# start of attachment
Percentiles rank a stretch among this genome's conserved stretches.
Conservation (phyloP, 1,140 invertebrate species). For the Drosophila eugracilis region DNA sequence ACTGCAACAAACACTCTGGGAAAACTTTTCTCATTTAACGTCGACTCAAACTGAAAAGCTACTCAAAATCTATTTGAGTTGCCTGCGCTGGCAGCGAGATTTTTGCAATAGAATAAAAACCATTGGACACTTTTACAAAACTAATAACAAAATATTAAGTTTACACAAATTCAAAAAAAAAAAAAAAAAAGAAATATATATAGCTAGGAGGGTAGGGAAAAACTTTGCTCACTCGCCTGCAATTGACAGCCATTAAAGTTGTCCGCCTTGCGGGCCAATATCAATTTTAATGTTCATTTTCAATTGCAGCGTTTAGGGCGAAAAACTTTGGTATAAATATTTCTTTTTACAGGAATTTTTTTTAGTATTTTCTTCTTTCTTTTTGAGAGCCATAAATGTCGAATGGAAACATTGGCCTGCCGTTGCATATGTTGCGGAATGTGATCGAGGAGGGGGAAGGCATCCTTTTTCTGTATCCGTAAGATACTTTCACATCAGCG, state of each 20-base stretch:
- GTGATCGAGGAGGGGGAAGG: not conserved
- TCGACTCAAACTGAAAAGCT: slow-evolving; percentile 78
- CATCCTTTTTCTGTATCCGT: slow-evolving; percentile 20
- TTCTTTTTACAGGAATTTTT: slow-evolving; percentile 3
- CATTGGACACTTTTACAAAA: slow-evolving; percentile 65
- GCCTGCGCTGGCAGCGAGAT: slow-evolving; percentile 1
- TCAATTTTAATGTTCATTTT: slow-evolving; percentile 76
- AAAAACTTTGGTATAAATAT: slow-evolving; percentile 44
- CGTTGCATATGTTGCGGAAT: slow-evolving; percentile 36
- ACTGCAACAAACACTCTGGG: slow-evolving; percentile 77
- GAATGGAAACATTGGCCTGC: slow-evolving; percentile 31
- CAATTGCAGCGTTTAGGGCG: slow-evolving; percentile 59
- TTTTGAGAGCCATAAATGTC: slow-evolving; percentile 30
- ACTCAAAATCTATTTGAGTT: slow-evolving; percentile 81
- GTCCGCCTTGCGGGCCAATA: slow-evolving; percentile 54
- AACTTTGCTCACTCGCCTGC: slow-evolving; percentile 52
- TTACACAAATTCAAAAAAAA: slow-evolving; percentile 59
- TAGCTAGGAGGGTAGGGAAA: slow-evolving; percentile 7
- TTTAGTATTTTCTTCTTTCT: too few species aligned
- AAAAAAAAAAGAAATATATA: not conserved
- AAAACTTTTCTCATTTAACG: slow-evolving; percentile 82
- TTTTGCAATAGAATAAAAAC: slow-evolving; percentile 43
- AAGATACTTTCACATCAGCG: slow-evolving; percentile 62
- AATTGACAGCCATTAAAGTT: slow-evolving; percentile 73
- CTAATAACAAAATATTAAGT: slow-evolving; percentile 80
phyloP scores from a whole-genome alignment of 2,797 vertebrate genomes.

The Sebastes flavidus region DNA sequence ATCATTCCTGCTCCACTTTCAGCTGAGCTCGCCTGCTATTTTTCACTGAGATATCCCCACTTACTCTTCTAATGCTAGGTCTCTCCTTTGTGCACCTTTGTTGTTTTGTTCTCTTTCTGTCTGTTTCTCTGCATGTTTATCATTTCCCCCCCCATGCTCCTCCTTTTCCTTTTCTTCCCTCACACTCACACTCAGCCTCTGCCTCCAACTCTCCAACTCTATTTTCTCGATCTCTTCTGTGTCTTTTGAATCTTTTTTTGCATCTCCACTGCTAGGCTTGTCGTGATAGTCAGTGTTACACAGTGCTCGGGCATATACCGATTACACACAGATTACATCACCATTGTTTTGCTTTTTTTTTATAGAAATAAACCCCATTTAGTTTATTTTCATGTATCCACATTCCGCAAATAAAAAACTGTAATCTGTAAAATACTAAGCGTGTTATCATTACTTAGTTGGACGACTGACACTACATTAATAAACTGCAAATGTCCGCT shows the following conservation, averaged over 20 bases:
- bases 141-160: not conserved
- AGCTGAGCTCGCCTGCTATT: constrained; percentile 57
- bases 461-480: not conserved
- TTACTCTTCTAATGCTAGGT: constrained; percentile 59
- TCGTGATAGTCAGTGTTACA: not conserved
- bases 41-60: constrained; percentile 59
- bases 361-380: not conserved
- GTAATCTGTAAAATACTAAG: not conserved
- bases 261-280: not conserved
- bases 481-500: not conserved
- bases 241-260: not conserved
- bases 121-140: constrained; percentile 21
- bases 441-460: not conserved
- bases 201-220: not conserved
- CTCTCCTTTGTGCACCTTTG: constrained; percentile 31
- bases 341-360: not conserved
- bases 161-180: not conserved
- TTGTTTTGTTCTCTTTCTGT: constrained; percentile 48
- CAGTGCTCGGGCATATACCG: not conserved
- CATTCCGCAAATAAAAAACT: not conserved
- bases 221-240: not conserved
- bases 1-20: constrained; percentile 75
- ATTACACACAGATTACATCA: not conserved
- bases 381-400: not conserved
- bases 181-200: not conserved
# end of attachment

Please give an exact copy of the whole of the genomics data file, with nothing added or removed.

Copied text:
Percentiles rank a stretch among this genome's conserved stretches.
Conservation (phyloP, 1,140 invertebrate species). For the Drosophila eugracilis region DNA sequence ACTGCAACAAACACTCTGGGAAAACTTTTCTCATTTAACGTCGACTCAAACTGAAAAGCTACTCAAAATCTATTTGAGTTGCCTGCGCTGGCAGCGAGATTTTTGCAATAGAATAAAAACCATTGGACACTTTTACAAAACTAATAACAAAATATTAAGTTTACACAAATTCAAAAAAAAAAAAAAAAAAGAAATATATATAGCTAGGAGGGTAGGGAAAAACTTTGCTCACTCGCCTGCAATTGACAGCCATTAAAGTTGTCCGCCTTGCGGGCCAATATCAATTTTAATGTTCATTTTCAATTGCAGCGTTTAGGGCGAAAAACTTTGGTATAAATATTTCTTTTTACAGGAATTTTTTTTAGTATTTTCTTCTTTCTTTTTGAGAGCCATAAATGTCGAATGGAAACATTGGCCTGCCGTTGCATATGTTGCGGAATGTGATCGAGGAGGGGGAAGGCATCCTTTTTCTGTATCCGTAAGATACTTTCACATCAGCG, state of each 20-base stretch:
- GTGATCGAGGAGGGGGAAGG: not conserved
- TCGACTCAAACTGAAAAGCT: slow-evolving; percentile 78
- CATCCTTTTTCTGTATCCGT: slow-evolving; percentile 20
- TTCTTTTTACAGGAATTTTT: slow-evolving; percentile 3
- CATTGGACACTTTTACAAAA: slow-evolving; percentile 65
- GCCTGCGCTGGCAGCGAGAT: slow-evolving; percentile 1
- TCAATTTTAATGTTCATTTT: slow-evolving; percentile 76
- AAAAACTTTGGTATAAATAT: slow-evolving; percentile 44
- CGTTGCATATGTTGCGGAAT: slow-evolving; percentile 36
- ACTGCAACAAACACTCTGGG: slow-evolving; percentile 77
- GAATGGAAACATTGGCCTGC: slow-evolving; percentile 31
- CAATTGCAGCGTTTAGGGCG: slow-evolving; percentile 59
- TTTTGAGAGCCATAAATGTC: slow-evolving; percentile 30
- ACTCAAAATCTATTTGAGTT: slow-evolving; percentile 81
- GTCCGCCTTGCGGGCCAATA: slow-evolving; percentile 54
- AACTTTGCTCACTCGCCTGC: slow-evolving; percentile 52
- TTACACAAATTCAAAAAAAA: slow-evolving; percentile 59
- TAGCTAGGAGGGTAGGGAAA: slow-evolving; percentile 7
- TTTAGTATTTTCTTCTTTCT: too few species aligned
- AAAAAAAAAAGAAATATATA: not conserved
- AAAACTTTTCTCATTTAACG: slow-evolving; percentile 82
- TTTTGCAATAGAATAAAAAC: slow-evolving; percentile 43
- AAGATACTTTCACATCAGCG: slow-evolving; percentile 62
- AATTGACAGCCATTAAAGTT: slow-evolving; percentile 73
- CTAATAACAAAATATTAAGT: slow-evolving; percentile 80
phyloP scores from a whole-genome alignment of 2,797 vertebrate genomes.

The Sebastes flavidus region DNA sequence ATCATTCCTGCTCCACTTTCAGCTGAGCTCGCCTGCTATTTTTCACTGAGATATCCCCACTTACTCTTCTAATGCTAGGTCTCTCCTTTGTGCACCTTTGTTGTTTTGTTCTCTTTCTGTCTGTTTCTCTGCATGTTTATCATTTCCCCCCCCATGCTCCTCCTTTTCCTTTTCTTCCCTCACACTCACACTCAGCCTCTGCCTCCAACTCTCCAACTCTATTTTCTCGATCTCTTCTGTGTCTTTTGAATCTTTTTTTGCATCTCCACTGCTAGGCTTGTCGTGATAGTCAGTGTTACACAGTGCTCGGGCATATACCGATTACACACAGATTACATCACCATTGTTTTGCTTTTTTTTTATAGAAATAAACCCCATTTAGTTTATTTTCATGTATCCACATTCCGCAAATAAAAAACTGTAATCTGTAAAATACTAAGCGTGTTATCATTACTTAGTTGGACGACTGACACTACATTAATAAACTGCAAATGTCCGCT shows the following conservation, averaged over 20 bases:
- bases 141-160: not conserved
- AGCTGAGCTCGCCTGCTATT: constrained; percentile 57
- bases 461-480: not conserved
- TTACTCTTCTAATGCTAGGT: constrained; percentile 59
- TCGTGATAGTCAGTGTTACA: not conserved
- bases 41-60: constrained; percentile 59
- bases 361-380: not conserved
- GTAATCTGTAAAATACTAAG: not conserved
- bases 261-280: not conserved
- bases 481-500: not conserved
- bases 241-260: not conserved
- bases 121-140: constrained; percentile 21
- bases 441-460: not conserved
- bases 201-220: not conserved
- CTCTCCTTTGTGCACCTTTG: constrained; percentile 31
- bases 341-360: not conserved
- bases 161-180: not conserved
- TTGTTTTGTTCTCTTTCTGT: constrained; percentile 48
- CAGTGCTCGGGCATATACCG: not conserved
- CATTCCGCAAATAAAAAACT: not conserved
- bases 221-240: not conserved
- bases 1-20: constrained; percentile 75
- ATTACACACAGATTACATCA: not conserved
- bases 381-400: not conserved
- bases 181-200: not conserved